The number of electric vehicle models available to consumers is expected to more than triple in the next three years, from roughly 40 to 127 in the United States, as battery prices fall, charging infrastructure spreads and adoption rises, according to Dan Bowermaster, senior program manager for electric transportation at the Electric Power Research Institute (EPRI).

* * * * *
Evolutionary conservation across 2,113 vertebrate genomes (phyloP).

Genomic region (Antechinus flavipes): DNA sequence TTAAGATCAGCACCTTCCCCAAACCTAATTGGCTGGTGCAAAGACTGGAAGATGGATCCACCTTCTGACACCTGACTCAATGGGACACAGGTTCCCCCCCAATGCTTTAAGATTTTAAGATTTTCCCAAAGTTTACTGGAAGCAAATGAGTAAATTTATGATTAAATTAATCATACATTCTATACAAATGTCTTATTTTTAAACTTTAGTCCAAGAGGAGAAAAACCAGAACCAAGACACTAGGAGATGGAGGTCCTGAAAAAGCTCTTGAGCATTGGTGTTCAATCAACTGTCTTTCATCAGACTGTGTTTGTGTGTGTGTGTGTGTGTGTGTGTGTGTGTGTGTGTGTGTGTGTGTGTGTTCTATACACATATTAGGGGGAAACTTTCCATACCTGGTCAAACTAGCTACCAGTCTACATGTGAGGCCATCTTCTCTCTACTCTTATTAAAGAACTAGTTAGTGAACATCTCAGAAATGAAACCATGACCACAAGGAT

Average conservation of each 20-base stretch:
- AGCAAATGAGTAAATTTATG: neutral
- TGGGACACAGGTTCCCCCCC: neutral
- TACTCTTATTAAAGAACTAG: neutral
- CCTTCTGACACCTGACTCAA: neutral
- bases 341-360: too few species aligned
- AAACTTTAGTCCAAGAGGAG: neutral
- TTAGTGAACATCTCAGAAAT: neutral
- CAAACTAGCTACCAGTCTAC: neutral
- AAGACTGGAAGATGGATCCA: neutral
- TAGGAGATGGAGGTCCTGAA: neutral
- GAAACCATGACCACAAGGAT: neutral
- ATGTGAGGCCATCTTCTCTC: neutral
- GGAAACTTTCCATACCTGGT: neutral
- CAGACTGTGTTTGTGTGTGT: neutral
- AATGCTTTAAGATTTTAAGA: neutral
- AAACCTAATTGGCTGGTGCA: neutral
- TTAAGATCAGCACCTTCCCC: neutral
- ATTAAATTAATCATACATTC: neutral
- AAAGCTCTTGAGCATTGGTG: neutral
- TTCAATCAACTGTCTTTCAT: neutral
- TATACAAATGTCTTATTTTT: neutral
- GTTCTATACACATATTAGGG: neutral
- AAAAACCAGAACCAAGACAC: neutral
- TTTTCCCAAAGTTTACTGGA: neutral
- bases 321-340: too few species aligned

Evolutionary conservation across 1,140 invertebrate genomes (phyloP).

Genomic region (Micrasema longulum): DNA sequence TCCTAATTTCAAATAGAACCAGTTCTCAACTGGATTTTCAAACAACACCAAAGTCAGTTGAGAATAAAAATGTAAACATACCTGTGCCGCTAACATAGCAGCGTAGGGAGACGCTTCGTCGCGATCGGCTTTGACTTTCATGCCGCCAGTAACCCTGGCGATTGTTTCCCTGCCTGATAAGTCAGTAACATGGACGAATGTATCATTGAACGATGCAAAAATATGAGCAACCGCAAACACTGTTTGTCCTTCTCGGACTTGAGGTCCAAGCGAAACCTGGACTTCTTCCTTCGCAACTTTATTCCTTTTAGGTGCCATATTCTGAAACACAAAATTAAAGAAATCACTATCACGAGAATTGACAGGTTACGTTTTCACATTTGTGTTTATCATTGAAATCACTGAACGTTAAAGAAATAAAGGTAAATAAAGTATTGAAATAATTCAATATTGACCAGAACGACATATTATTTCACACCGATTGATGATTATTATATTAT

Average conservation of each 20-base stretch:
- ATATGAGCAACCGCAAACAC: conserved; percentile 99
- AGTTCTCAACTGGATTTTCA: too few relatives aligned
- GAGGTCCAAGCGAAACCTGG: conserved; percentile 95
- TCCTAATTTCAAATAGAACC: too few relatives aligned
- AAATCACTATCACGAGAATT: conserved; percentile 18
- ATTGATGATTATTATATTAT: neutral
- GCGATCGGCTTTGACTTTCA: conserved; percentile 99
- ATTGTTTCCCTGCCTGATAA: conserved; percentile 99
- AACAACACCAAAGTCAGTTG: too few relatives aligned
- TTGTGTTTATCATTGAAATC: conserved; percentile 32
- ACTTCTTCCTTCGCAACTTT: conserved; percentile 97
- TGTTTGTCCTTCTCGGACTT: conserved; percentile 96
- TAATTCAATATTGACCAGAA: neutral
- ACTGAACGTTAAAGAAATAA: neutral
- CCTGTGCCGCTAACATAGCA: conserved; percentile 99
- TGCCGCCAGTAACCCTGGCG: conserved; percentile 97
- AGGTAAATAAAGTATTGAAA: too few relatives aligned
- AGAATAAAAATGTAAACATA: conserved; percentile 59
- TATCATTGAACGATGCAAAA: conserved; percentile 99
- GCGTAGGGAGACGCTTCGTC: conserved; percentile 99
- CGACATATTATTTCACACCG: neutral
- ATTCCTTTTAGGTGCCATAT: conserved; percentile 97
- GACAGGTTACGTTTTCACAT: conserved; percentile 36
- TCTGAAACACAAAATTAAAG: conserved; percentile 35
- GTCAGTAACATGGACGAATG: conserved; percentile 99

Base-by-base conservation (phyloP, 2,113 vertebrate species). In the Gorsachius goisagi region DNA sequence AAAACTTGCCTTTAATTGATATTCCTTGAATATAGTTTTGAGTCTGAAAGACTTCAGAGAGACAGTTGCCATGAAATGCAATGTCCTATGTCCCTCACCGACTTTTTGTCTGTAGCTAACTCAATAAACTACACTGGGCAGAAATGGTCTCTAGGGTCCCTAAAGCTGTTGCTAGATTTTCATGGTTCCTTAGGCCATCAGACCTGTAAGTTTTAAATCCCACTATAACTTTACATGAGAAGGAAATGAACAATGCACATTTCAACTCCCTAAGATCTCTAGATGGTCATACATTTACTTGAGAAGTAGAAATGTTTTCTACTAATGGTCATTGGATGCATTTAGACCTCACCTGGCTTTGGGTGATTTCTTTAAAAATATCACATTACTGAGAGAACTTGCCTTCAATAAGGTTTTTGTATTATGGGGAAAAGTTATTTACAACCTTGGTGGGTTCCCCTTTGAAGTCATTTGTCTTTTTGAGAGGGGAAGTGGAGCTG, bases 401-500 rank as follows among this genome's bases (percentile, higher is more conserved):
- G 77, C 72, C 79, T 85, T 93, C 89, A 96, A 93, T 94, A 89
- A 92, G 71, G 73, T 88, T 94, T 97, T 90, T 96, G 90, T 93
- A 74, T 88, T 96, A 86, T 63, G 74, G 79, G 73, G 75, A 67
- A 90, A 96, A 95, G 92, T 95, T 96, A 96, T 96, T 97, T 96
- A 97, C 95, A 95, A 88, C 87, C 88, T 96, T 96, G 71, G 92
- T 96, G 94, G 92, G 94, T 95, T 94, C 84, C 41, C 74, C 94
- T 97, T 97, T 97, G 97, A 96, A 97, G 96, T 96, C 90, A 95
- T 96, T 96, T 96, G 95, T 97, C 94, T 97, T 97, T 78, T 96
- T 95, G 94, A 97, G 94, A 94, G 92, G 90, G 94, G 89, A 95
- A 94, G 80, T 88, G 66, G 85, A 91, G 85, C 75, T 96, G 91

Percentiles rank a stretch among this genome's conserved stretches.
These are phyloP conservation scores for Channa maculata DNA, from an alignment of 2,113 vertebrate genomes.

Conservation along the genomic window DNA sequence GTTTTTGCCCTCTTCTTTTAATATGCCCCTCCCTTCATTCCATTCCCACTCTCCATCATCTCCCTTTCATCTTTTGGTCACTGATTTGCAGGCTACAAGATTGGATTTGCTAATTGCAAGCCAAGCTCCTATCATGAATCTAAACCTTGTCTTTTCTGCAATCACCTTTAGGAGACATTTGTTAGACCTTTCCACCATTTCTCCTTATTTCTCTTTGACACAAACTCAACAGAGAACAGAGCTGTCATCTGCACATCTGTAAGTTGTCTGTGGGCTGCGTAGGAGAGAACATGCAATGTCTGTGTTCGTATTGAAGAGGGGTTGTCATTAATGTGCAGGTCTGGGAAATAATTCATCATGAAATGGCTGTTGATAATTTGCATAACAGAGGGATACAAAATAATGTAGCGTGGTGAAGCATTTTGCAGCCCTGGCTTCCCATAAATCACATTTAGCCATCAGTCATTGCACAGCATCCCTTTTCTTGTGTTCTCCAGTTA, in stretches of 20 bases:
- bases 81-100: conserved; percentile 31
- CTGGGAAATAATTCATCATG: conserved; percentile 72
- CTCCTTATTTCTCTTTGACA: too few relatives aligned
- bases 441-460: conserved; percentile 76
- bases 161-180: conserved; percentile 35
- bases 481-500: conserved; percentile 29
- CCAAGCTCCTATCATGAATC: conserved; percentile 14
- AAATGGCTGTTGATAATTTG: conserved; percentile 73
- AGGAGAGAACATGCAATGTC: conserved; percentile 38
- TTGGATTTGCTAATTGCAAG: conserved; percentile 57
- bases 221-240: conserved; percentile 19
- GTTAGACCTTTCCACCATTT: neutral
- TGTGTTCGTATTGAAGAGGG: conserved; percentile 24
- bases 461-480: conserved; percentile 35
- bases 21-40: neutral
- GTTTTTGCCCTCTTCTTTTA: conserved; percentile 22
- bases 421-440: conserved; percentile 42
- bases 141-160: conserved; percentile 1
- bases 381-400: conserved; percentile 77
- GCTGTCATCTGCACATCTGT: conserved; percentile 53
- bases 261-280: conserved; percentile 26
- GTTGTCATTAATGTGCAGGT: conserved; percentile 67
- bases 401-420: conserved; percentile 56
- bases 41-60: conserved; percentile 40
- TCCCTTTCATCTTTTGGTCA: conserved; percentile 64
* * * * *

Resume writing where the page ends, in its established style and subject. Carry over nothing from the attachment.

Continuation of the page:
It takes almost two decades for the U.S. auto fleet to turn over, “so this is not like an iPhone adoption,” Bowermaster said Dec. 7 at a virtual seminar hosted by the U.S. Department of Energy and EPRI. There are now 187 counties in 33 states where EVs represent more than 1.9% of new vehicle sales, he said.
Key to speeding adoption is the declining cost of batteries. DOE officials at the event said their research and investment is targeting $80/kWh by 2030 for a vehicle battery pack, but experts say more rapid declines may be possible.